Thursday, March 31, 2011


An email magazine with events, links, and commentary.
Received this morning via e-mail by The Bookman and reproduced here for the interest of readers of this blog.
If you'd like to recive it regularly just e-mail - Zachary Bos
I will not be posting future issues.

WRIGHT ON READING. From today's social media stream, Franz Wright on his Facebook wall opined: "I learn more about the world by reading a few words of Simic or Young or Herakleitos than -- than what? Reading the NY Times?" In the course of the evolving discussion with Facebookers, he continues: "It is not that difficult to get the news from real poetry as opposed to the absolute shit that passes for poetry now -- read Simic's poem about the old woman watching the deadlines of a newspaper going up in flames as she lights her stove. What he is saying is perfectly clear, and any child can grasp it. There is a lot of difficult poetry that is great, but I think it only appears to be difficult, and that we simply, more and more, have lost the power to be still and pay attention. H. G. Wells wrote somewhere that the world will either have a planetary socialist government or be destroyed, and I believe more and more that this is literally correct. But I am not getting into that. I will soon not have to worry about it. Swift's gravestone reads, if I understand correctly, in Latin: " ...where savage indignation can no longer stab him in the heart." This is what gives me a sense of peace these days." Wright won the 2004 Pulitzer Prize for Poetry, and lives in Waltham.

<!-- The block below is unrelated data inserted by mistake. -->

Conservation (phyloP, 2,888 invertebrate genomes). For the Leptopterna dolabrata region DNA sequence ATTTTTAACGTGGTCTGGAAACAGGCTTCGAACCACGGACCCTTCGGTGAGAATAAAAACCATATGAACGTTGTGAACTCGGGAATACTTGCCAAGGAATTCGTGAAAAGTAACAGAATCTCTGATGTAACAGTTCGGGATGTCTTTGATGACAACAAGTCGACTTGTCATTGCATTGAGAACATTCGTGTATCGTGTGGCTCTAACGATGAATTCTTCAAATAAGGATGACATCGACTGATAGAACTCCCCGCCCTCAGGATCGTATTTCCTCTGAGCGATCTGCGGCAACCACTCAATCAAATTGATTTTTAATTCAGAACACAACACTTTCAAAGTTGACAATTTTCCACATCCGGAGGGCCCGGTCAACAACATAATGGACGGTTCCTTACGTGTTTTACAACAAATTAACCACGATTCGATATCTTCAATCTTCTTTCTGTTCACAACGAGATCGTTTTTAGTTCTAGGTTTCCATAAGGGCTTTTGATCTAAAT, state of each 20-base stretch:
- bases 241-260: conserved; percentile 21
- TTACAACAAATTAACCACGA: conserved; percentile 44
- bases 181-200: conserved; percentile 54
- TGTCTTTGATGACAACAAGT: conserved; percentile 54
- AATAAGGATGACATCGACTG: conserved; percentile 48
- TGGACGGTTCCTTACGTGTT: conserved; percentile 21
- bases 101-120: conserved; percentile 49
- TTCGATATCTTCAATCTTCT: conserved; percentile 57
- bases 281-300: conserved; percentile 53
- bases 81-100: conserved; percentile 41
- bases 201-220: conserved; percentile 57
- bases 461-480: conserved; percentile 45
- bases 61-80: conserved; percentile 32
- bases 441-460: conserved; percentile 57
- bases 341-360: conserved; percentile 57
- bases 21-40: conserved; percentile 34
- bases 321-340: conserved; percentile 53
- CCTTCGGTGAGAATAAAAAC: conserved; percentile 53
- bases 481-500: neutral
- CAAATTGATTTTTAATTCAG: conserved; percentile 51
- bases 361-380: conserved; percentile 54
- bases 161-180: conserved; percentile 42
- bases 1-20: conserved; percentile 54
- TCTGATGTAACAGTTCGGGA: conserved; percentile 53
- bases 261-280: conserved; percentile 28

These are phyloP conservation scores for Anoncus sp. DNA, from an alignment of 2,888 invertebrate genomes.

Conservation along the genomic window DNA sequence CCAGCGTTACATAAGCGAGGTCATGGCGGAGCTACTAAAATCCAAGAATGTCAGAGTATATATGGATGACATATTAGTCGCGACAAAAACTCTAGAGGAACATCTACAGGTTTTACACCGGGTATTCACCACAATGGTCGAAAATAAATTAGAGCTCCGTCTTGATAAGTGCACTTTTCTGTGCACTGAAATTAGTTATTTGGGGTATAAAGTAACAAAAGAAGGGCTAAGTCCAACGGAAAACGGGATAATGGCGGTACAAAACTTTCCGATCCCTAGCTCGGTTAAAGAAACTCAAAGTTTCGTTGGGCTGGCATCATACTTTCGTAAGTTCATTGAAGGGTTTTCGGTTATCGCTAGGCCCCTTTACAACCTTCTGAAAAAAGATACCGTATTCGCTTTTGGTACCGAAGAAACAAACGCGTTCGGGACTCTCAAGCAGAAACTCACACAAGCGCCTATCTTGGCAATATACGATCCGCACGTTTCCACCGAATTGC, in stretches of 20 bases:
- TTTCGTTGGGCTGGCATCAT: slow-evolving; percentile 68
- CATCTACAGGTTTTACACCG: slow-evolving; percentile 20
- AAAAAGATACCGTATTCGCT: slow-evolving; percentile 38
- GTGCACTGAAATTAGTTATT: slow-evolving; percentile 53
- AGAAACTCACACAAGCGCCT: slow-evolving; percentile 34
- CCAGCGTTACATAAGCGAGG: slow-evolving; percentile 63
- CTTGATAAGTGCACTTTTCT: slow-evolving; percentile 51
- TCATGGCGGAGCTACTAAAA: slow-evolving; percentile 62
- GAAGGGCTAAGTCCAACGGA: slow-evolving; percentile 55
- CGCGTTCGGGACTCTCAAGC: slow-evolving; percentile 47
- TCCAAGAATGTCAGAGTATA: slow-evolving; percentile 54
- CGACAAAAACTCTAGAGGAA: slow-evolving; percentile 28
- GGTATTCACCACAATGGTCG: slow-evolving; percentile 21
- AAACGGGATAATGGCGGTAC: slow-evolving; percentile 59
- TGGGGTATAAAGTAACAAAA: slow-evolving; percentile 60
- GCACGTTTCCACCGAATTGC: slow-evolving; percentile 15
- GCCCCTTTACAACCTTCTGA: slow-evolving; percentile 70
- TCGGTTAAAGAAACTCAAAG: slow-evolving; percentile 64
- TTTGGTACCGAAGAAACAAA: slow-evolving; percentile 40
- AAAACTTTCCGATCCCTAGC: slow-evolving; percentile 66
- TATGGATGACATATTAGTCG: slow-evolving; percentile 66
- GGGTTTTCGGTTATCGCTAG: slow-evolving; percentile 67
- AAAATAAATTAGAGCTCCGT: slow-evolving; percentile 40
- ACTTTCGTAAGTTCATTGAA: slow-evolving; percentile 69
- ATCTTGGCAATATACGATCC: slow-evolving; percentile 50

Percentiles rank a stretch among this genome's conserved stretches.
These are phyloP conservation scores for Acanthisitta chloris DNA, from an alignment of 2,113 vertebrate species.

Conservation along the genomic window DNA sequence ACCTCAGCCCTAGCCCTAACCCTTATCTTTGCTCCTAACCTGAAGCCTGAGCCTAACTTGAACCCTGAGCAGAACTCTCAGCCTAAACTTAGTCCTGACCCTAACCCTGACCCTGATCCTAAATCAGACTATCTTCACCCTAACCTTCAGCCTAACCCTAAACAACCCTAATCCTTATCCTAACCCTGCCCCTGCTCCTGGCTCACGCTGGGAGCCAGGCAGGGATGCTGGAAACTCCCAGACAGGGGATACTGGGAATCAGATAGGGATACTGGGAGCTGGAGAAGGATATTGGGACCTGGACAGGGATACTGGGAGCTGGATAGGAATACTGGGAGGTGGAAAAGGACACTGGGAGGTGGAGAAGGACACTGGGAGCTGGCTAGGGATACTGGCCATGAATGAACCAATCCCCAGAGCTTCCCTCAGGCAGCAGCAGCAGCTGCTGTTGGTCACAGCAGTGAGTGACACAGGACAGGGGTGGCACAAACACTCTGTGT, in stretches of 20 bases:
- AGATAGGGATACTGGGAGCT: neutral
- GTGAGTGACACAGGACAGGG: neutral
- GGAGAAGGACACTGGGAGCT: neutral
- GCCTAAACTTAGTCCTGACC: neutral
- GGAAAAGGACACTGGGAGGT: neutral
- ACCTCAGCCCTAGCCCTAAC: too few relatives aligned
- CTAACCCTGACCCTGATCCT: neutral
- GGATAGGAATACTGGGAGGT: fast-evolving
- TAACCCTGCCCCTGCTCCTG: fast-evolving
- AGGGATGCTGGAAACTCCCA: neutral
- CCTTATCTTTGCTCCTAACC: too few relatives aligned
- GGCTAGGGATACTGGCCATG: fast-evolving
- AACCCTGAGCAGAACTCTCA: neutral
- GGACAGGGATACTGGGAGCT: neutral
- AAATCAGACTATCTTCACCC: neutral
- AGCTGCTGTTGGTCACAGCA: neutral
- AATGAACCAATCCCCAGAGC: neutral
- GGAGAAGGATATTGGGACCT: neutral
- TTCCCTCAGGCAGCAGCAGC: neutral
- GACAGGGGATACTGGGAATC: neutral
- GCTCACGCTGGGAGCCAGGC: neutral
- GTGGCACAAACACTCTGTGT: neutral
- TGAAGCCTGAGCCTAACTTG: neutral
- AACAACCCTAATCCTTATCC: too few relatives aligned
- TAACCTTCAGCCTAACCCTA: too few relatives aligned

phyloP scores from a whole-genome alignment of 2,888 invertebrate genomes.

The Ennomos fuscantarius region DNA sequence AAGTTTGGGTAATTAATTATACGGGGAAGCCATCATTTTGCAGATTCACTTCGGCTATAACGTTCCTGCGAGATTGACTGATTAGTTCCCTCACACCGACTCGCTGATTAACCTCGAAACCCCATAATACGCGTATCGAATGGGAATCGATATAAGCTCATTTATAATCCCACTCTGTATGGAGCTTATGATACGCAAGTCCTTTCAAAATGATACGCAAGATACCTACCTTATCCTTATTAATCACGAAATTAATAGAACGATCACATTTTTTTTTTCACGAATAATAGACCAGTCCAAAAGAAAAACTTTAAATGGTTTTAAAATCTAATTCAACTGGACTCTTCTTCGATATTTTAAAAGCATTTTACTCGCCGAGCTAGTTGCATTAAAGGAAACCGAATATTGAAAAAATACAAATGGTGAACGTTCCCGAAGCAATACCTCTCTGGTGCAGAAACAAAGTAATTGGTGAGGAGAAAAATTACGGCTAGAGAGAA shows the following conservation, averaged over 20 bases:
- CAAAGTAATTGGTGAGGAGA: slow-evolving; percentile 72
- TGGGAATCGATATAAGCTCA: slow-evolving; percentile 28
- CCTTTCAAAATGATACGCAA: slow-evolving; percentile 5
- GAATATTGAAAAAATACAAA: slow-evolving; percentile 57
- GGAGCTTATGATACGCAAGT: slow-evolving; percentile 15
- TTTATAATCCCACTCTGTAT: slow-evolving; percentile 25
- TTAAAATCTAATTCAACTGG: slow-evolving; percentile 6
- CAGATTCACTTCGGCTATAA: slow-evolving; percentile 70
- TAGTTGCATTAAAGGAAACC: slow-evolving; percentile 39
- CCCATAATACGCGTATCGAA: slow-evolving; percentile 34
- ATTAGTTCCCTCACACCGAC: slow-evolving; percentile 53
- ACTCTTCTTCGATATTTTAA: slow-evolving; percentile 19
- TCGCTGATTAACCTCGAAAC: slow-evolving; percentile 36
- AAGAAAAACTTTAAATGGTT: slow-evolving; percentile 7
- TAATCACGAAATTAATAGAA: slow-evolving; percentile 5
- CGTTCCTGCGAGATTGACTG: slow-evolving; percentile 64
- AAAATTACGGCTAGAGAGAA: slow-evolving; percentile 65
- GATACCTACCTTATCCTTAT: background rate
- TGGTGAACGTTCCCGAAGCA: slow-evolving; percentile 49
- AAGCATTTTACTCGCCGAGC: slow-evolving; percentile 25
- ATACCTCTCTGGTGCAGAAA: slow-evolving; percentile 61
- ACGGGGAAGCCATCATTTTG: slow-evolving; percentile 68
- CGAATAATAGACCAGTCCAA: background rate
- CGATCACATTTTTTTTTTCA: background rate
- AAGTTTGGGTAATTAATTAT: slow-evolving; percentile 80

PINSKY AT TUFTS. Robert Pinsky will be reading next Thursday, April 7, at 3:30 PM in the Hirsh Reading Room at Tufts University's Tisch Library, 35 Professors Row, Medford, 02155. The event is free of charge. Among other work, he will be reading from his forthcoming book, Selected Poems. Pinsky is interviewed by John O'Rourke, on the question of why poetry should be spoken, at

DAVID FERRY IN SLATE. The esteemed poet and translator asks, "What am I doing inside this old man's body?" Read his new poem "Soul" at

CAMBRIDGE POETRY FESTIVAL. The event begins Sunday, April 3, in Jill Brown-Rhone Park in Central Square (across from Luna Café, 403
Massachusetts Avenue, Cambridge) from noon until 2 p.m., with readings
by the four finalists "campaigning" to be the next Cambridge Poet
Populist: Toni "Bee" Brooks, Irene Koronas [a Clarion contributor],
Scott Ruescher, and Jeff Walker. The Festival continues throughout the
day with open-mic poetry and musical performances at different venues
throughout Cambridge and at the main branch of the Cambridge Public
Library. All events are free. To learn more about the Cambridge Poetry
Festival, and about the Cambridge Poet Populist Election, visit, email or call the Cambridge Arts Council at

FARRELL, HOPKINS, BURTON, HILL. At this week's graveside service for  Elizabeth Taylor, the actor Colin Farrell read a poem in her memory:
Gerard Manley Hopkins' "The Leaden Echo and The Golden Echo." Farrell
is is rumored to be portraying Sir Richard Burton in an upcoming